Chinese Culture Class
CCC is happy to present a new weekend class on Chinese
culture! It will be taught in English, and will only be offered to adults.
We are hoping to provide a comprehensive view of Chinese culture, with
each class in the 8-week session focusing on a different element.
Classes is held on Saturday, from 2pm to 3:30pm.
You can sign up for the entire session, or come on a
class-by-class basis. Currently, we are just trying to see how many people
would be interested in the class. If there are enough sign-ups, then we
will begin to sell tickets. For a list of the classes, look below.
Week 1: Chinese Philosophy and History
Although it is obvious that Confucianism, Taoism, and Buddhism are
philosophical and spiritual cornerstones of Chinese society, it is also
true that these beliefs have widespread influences all over the world.
In this class, you will learn how these beliefs play a part in history
and how they are still affecting people today.
Week 2: The Chinese Language Part I
For Chinese people, language is more than just a vehicle for
communication. In fact, calligraphy was considered one of the highest
and purest forms of art. It was one of the three perfections, along
withpoetry and painting. Learn about how the unique language came
to be, and how it serves as an expression of personal identity in both
its written and spoken forms.
Week 3: Chinese Language Part II (Literature)
Do you think everything is a knock off of the Bible or one of
Shakespeare’s works? In this continuation of the second class, you’ll
see that Chinese literature began way before those early classics.
You’ll also learn about the exciting new contemporary works coming
from Chinese writers.
Week 4: Chinese Aesthetics Part I
China is known for its pottery and porcelain. It also has a place in
art history with the ancient works of Gu Kaizhi, Li Sixun, and Zhu Da.
Learn about these famous figures, and more! Topics will range
from home décor to fashion, from ancient art to modern design.
Week 5: Chinese Aesthetics Part II (Architecture)
After getting a sense of Chinese aesthetics from the fourth class,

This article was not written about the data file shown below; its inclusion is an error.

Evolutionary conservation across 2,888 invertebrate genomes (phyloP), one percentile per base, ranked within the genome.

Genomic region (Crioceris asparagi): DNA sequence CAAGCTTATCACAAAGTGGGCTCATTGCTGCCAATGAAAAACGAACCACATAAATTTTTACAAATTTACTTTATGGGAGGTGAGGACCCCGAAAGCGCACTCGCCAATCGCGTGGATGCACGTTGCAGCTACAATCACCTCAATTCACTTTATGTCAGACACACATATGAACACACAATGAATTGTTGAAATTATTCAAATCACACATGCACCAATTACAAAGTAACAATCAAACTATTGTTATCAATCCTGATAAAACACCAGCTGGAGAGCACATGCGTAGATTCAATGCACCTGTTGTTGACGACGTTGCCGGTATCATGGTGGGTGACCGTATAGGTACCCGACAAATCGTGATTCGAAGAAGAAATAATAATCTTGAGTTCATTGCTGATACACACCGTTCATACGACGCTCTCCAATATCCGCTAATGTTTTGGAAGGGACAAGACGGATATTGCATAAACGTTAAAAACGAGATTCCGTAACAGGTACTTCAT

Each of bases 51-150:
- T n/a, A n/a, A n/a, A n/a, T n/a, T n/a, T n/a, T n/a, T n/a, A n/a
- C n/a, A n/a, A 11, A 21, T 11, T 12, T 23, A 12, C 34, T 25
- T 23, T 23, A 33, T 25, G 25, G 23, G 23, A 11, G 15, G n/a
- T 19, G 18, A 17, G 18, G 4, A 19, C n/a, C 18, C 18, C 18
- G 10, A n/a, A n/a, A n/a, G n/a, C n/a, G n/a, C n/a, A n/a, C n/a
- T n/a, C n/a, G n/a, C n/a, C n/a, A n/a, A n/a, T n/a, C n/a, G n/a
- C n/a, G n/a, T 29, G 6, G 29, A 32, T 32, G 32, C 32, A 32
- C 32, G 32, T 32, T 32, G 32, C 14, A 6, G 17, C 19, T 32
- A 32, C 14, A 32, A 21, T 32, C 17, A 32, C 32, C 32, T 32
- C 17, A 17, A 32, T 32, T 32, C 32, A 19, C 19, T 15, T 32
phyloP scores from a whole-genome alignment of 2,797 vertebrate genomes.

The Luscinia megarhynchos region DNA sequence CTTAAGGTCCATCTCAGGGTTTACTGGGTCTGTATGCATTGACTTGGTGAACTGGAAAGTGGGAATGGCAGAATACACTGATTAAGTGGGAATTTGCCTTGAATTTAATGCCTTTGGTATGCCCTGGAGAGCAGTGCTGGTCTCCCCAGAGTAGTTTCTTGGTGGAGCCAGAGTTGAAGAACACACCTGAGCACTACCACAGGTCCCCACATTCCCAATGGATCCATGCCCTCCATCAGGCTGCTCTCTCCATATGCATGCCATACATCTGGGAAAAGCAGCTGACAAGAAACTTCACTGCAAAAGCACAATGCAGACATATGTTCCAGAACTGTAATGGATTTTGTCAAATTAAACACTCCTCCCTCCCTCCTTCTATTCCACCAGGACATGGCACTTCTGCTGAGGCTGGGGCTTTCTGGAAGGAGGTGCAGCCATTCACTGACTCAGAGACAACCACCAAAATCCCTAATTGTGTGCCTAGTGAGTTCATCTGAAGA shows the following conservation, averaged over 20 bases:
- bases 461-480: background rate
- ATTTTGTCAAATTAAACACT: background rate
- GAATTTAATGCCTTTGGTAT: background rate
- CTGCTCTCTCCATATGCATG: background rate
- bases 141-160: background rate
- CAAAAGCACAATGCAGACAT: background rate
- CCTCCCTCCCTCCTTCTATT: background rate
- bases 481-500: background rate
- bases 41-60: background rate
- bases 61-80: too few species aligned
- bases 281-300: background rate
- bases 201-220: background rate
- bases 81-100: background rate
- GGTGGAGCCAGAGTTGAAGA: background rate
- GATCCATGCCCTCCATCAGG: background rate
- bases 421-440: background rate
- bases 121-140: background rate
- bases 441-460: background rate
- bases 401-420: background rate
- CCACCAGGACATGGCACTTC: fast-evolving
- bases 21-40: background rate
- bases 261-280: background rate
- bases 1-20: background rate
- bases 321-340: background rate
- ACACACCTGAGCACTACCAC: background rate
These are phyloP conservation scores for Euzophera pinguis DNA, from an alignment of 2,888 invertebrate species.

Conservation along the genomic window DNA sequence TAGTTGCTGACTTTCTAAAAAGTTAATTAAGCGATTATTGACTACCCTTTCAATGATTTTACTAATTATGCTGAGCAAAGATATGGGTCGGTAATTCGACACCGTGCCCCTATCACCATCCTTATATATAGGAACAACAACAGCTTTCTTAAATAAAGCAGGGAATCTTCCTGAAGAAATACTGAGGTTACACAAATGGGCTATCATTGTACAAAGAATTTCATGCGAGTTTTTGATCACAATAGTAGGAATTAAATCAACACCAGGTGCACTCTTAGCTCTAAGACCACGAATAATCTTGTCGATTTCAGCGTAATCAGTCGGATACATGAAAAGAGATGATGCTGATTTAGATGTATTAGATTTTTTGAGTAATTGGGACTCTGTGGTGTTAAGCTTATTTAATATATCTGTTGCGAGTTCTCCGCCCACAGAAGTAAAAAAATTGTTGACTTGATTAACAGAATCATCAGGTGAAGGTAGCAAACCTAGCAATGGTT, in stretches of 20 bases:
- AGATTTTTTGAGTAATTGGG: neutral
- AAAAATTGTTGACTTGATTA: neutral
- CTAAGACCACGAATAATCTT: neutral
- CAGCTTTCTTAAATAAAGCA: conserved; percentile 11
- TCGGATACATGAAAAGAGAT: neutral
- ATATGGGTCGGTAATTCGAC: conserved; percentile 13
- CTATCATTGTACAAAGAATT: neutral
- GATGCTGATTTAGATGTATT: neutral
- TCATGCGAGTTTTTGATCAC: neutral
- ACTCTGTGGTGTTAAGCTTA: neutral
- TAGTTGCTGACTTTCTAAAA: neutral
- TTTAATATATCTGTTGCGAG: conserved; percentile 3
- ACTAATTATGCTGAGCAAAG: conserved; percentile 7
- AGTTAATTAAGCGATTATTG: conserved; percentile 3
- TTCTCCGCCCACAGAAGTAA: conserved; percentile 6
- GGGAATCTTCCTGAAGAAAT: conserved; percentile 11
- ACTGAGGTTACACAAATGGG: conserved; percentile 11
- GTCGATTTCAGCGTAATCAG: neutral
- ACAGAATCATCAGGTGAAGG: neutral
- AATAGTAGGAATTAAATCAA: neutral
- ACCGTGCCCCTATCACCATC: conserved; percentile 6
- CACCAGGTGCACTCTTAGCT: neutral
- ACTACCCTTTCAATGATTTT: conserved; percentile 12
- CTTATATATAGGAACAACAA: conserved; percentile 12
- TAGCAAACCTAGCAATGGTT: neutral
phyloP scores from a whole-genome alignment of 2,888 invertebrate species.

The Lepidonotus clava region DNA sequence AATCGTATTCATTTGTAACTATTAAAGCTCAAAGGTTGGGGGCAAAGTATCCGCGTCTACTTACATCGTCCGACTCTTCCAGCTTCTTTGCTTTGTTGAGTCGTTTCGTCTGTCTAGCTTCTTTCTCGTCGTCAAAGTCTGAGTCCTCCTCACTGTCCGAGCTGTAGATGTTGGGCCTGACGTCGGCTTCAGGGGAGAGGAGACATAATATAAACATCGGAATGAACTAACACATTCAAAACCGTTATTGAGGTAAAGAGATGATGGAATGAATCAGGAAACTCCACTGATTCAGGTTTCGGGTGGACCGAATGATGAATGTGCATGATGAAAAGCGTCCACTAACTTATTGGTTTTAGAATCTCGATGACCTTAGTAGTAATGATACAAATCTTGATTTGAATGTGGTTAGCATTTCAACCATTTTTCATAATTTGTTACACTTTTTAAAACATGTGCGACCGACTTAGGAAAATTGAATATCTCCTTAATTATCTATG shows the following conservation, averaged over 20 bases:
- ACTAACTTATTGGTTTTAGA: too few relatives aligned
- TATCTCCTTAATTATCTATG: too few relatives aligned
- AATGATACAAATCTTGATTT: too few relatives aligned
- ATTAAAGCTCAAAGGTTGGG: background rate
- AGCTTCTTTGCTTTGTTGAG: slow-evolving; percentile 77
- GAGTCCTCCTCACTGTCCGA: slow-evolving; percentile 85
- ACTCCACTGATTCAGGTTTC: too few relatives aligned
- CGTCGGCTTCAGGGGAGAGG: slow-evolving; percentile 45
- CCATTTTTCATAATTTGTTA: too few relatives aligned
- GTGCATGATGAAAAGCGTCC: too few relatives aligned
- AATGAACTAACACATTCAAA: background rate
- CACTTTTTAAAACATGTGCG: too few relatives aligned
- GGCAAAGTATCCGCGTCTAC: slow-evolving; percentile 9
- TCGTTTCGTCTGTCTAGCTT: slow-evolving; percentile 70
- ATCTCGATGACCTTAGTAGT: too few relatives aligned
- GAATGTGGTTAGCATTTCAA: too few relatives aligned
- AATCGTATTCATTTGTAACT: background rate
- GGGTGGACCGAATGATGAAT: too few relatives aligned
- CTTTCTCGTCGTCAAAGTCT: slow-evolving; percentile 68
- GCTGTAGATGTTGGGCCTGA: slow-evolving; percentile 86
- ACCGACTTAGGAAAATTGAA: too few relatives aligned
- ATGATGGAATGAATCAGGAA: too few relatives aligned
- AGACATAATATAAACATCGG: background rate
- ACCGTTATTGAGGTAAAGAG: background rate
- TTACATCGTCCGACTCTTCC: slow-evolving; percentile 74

this continuation will focus on Chinese architecture. You’ll learn
about the engineering ingenuity and thoughtful symbolism behind
famous buildings. Then, you’ll see how its modern architecture
represents the new China.
Week 6: Chinese Customs
Some Chinese customs may seem curious, but instead of thinking
of them as just another mystery, come to this class and learn
to understand them. You will find that while some are a result of
ancient legends, others derive from a unique culture and history.
They can reflect centuries of power politics, or ancient philosophies.
Week 7: Chinese Food
There’s more to Chinese food than the cheap greasy kind you get
for take out. Come to this class and learn about delicious
delicacies from different regions! You’ll also find that in China,
the history of wine is longer than that of tea. Learn about famous
Chinese types of both wine and tea!
Week 8: Chinese Diversity
So far, we’ve been using the word “Chinese” fast and loose. This
last class will be the most politically charged lecture of all. We will
consider what it means to be Chinese and which people it includes.
You will be introduced to the issues facing minority groups in
mainland China, as well as those faced by Chinese people
in other nations and regions.
If you are interested in the entire 8-week session, you can
sign up for $250 for CCC members and $300 for non-CCC
members. You may also purchase tickets on a class-by-class
basis. For one class, the tickets cost $40 per CCC member
and $45 per non-CCC member. All classes are first come
first serve. All transactions are final, no refunds, no exceptions.
For the membership rate, you can call Fengyuan at
email@example.com or call (415) 986-1822.
The Chinese Culture Center of San Francisco is a major community-based, non-profit organization established in 1965 to foster the understanding and appreciation of Chinese and Chinese American art, history, and culture in the United States.
In its 45 years of work, CCC has played a pioneering role in introducing Chinese culture to the American public through exhibitions and public programming of a broad spectrum of Chinese traditional and contemporary artistic works in multiple disciplines: Visual Arts, Literature, Music and Theater.
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